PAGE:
What to do after a Motorcycle Accident

Motorcycle accidents are unfortunately common occurrences on the roads in America. In fact, according to the Insurance Information Institute, motorcyclists are 27 times more likely than passengers of cars to die in a traffic collision. With such odds, it is inevitable that motorcyclists often question if they can sue when involved in an accident. The answer to this query largely depends on the specific circumstances surrounding the incident.


Legal Recourses after a Motorcycle Accident

Lawyers for motorcycle accidents often stress that it is entirely within a victim’s rights to sue following a motorcycle accident, especially if they have suffered physical injury or damage to their property. Engaging a lawyer for a motorcycle accident can significantly influence the outcome of your case, as they bring expertise in navigating the legal complexities involved. However, initiating a lawsuit and winning it are two different things. Winning a lawsuit requires clear, compelling evidence that the motorcyclist was not at fault and that another party was indeed responsible for causing the accident. This adjustment ensures that the emphasis on the importance of hiring a lawyer for motorcycle accidents is clearly highlighted in the context of legal recourse available to victims.


Determining Fault in Motorcycle Accidents

Accidents occur due to various reasons, such as reckless driving, speeding, failure to yield, intoxicated driving, or even malfunctioning traffic signals. If you can prove that your accident was due to another party’s negligence or failure to observe the law, you may have a viable case.

However, it is essential to remember that assigning fault doesn’t always rest solely on the opposing party’s actions. If you, as a motorcyclist, were partially to blame for the accident, the concept of comparative negligence would apply. This means that any awarded damages would be reduced according to the percentage of fault attributed to you.


Understanding Comparative Negligence

Comparative negligence, or contributory negligence, is a legal principle used in many American states that apportion blame and liability in a manner equivalent to each party’s degree of responsibility for an accident. If, for example, you were found to be 20% responsible for the accident, any monetary compensation you receive would be decreased by 20%.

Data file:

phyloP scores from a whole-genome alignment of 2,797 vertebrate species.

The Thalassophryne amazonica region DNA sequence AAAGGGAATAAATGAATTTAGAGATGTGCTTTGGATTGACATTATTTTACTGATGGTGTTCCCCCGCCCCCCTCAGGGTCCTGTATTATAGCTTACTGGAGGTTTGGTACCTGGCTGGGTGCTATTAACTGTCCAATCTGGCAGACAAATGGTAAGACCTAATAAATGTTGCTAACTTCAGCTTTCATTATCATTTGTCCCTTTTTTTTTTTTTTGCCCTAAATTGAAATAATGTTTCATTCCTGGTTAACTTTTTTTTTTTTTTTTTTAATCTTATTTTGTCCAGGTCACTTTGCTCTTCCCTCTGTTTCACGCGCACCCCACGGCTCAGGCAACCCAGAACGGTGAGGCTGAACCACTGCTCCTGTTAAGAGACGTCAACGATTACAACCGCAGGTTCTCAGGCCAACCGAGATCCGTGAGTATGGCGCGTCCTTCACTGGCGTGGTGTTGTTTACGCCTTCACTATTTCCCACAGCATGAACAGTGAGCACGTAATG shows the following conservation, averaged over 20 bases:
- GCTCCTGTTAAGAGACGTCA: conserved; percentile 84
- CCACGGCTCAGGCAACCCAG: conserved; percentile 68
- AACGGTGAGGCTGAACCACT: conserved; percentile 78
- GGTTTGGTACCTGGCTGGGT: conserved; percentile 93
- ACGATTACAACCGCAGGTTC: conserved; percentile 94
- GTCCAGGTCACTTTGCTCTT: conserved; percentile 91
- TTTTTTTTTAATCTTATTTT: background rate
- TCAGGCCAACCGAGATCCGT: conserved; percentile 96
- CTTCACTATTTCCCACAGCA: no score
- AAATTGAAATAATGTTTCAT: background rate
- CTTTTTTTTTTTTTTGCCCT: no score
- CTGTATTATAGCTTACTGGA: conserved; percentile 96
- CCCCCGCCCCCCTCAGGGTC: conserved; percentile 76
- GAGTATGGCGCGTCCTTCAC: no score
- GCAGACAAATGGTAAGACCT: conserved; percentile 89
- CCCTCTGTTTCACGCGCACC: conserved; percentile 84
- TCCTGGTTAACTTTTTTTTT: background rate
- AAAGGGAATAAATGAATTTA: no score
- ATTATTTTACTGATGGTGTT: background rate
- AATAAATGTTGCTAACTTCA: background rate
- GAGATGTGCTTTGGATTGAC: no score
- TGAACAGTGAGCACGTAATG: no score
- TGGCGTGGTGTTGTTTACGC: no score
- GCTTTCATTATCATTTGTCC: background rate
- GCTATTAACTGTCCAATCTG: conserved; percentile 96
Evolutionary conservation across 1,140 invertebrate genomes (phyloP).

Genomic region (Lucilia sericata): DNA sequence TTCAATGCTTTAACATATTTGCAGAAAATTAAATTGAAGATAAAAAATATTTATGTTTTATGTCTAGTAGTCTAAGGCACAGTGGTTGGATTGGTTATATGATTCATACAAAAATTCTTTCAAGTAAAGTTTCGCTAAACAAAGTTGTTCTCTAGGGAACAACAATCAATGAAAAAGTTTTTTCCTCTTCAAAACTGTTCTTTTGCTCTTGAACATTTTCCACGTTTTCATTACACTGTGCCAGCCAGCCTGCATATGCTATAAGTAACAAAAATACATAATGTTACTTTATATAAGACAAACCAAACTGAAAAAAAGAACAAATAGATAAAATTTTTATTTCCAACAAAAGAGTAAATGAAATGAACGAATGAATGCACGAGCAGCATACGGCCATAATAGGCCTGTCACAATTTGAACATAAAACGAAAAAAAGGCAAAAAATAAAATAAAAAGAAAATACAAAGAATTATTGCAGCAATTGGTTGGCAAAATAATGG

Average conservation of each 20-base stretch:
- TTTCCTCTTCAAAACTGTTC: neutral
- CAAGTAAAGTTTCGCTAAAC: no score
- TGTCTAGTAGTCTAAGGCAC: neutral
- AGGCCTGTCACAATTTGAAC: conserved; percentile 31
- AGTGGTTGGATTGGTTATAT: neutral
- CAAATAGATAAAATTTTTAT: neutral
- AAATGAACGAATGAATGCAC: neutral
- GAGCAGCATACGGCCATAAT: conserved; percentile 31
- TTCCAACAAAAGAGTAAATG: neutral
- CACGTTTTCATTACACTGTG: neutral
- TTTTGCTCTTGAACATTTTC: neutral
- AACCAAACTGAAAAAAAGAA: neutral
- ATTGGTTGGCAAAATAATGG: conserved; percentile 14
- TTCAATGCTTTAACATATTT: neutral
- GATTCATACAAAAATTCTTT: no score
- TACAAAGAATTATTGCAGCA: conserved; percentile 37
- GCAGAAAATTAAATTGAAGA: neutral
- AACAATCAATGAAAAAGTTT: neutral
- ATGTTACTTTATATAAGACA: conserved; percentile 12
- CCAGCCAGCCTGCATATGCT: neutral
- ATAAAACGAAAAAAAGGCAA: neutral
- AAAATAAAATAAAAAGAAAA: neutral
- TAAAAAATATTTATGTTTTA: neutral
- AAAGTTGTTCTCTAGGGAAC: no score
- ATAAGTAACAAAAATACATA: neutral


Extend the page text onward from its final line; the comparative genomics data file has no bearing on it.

Personal Injury Lawsuits vs. Insurance Claims

When involved in a motorcycle crash, your first step is usually to file an insurance claim with your own insurer or that of the other driver. However, if the insurance company denies the claim, offers an amount lower than required to cover your losses, or if the at-fault party is uninsured, it can be worthwhile to consider a personal injury lawsuit.

This is where the representation of an experienced lawyer proves invaluable. They can help you determine whether you have a strong case, handle complex paperwork, negotiate with insurance companies and potentially litigate the matter in court if required. 


Benefits of Legal Representation

In the aftermath of an accident, it can be overwhelming dealing with recovery, property damage, and piles of medical bills. It is during this challenging time that having knowledgeable legal representation can make a crucial difference. A lawyer with experience in motorcycle accidents can navigate through the maze of insurance claims, police reports, and legal proceedings.

In addition to easing your burden, they may significantly increase your chances of garnering a fair settlement. The ultimate goal is to ensure that all your expenses related to the accident are covered and that any future costs, such as long-term physical therapy or necessary modifications to your home or vehicle, are accounted for.


It is indeed possible to sue following a motorcycle accident in the United States. However, the complexity of legal proceedings makes it largely advisable to seek help from a seasoned legal professional. They can help scrutinize the evidence, ascertain who is at fault, and ensure that your rights and interests are protected, thereby fostering the best possible outcome amid stressful circumstances.



Jessica Alexander

Jessica Alexander

I've always loved to write, but I'd never want to be famous. So, I write as Jessica A. over here at ADDICTED. You can think of my like Carmen Sandiego, you trust me, but where in the world am I?
Jessica Alexander

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